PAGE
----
"I see at last that if I don't breathe, I breathe. . . " [ Quote by pupil to F.M. Alexander ]
The idea of a breathing exercise is a bit of a contradiction as the only thing you can do to your breath is interfere with it! Any effort to breathe correctly will be null and void, taking you away from the very thing you're wanting, natural, unrestricted and easy breathing utilizing the whole torso.
So what we're looking for is a way to trick you into undoing the things that get in the way of your breathing.
When you think of breathing it's probably the in breath that you give more attention to. You'll also, no doubt, think that you you're breathing with your chest, I mean, who doesn't? it's where the lungs are (mostly). Your lungs may be in your chest, but it's not your lungs you actively breathe with, they're not muscles. The active part of the breathing apparatus comes from your diaphragm below your lungs, and the rib cage. The most expansive movement of the rib cage is also further below, around the diaphragm.
It has been shown that attempting to breathe with your upper chest (also known as apical breathing) and lower neck muscles, can lead to structural changes that can affect your spinal column, pelvic positioning and soft tissue attachments. This can lead to neck, shoulder and chest tightness causing headaches, shoulder problems and back pain.
Interestingly, the diaphragm only deals with one half of your breathing, the in breath, it has no involvement in breathing out , and this is where the problem arises. When you're stressed you keep tension in the diaphragm which effectively means you won't fully release your breath. Your breath will be shallower meaning less oxygen will be getting to your brain and your body. I'll leave it to you to intuit the side affects of that.
Also, as the diaphragm contracts it pulls downwards into your intestines, which is why your belly bulges when you breathe in. So any effort to contract your tummy muscles to engage your core muscles (which is a poorly defined term, I really must write on the myth of core strength at a later date [Update: the core stability myth]) has the adverse affect of interfering with your breath.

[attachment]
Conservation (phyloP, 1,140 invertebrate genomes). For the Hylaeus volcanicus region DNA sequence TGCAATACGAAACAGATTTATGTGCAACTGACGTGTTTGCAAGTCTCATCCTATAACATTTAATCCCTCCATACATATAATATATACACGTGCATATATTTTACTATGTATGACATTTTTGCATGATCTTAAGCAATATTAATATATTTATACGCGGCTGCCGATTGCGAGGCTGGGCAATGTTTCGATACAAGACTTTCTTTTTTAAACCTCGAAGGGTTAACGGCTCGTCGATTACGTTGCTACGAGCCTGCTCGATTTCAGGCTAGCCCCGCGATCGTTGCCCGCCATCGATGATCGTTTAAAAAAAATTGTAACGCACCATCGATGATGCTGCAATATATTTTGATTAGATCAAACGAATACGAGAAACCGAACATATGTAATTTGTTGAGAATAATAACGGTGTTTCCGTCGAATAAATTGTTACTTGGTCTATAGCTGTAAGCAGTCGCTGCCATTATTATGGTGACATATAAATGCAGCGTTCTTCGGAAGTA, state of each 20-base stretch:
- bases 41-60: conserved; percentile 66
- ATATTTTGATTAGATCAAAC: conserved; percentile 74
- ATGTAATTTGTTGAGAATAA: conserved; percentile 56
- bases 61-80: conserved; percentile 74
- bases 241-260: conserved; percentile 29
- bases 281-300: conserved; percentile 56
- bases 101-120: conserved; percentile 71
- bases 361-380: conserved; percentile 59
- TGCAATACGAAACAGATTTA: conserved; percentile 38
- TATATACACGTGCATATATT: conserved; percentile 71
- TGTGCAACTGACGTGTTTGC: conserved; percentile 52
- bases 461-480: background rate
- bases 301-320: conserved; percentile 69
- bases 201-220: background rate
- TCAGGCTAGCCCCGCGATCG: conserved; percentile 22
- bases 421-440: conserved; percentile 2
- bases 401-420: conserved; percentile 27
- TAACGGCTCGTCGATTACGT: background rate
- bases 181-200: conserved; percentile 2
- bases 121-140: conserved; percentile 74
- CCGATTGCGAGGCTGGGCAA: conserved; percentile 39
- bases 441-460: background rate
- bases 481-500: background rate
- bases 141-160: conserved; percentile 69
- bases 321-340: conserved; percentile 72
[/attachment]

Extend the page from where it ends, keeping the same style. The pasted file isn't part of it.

So enough with the anatomy, let's get on with the exercise, which isn't so much an exercise, but a trick to reset your breathing by letting go of the diaphragm and getting the rib cage moving more freely. It's all explained in this video:
You only need to do this exercise two or three times in a row then you can forget about your breathing, although I appreciate that might be like asking you to not think of pink elephants. It's OK to have an awareness of your breathing but it can be a very tricky business to be aware of it without affecting it!
Once you've got used to feeling your rib cage expand back outwards after the long exhalation, you can do this exercise on the sly without using your hands on your rib cage. If you're sitting you'll need to make sure you're not slumped or collapsed in your chair, review my earlier blog on how to sit with poise. You'll also notice that as you breath out that your "core muscles" naturally tighten giving them all the work out they need without having them interfere with the breath afterwards.
This exercise is actually a much simplified version of a procedure known as the Whispered Ah which can be very helpful if you feel tightness in your voice or tension in your jaw (TMJ). You can read more about it here.
So next time you feel work stress getting the better of you, stop for a moment and give this exercise a go and get some freedom of movement in your torso and oxygen pumping through your veins.
It's also good to try whilst doing some Constructive Rest.
Come and find out if the Alexander Technique is the solution you were looking for. You've got nothing to lose but your pain!
Please feel free to contact me for a no obligation chat to see how the Alexander Technique can help you too.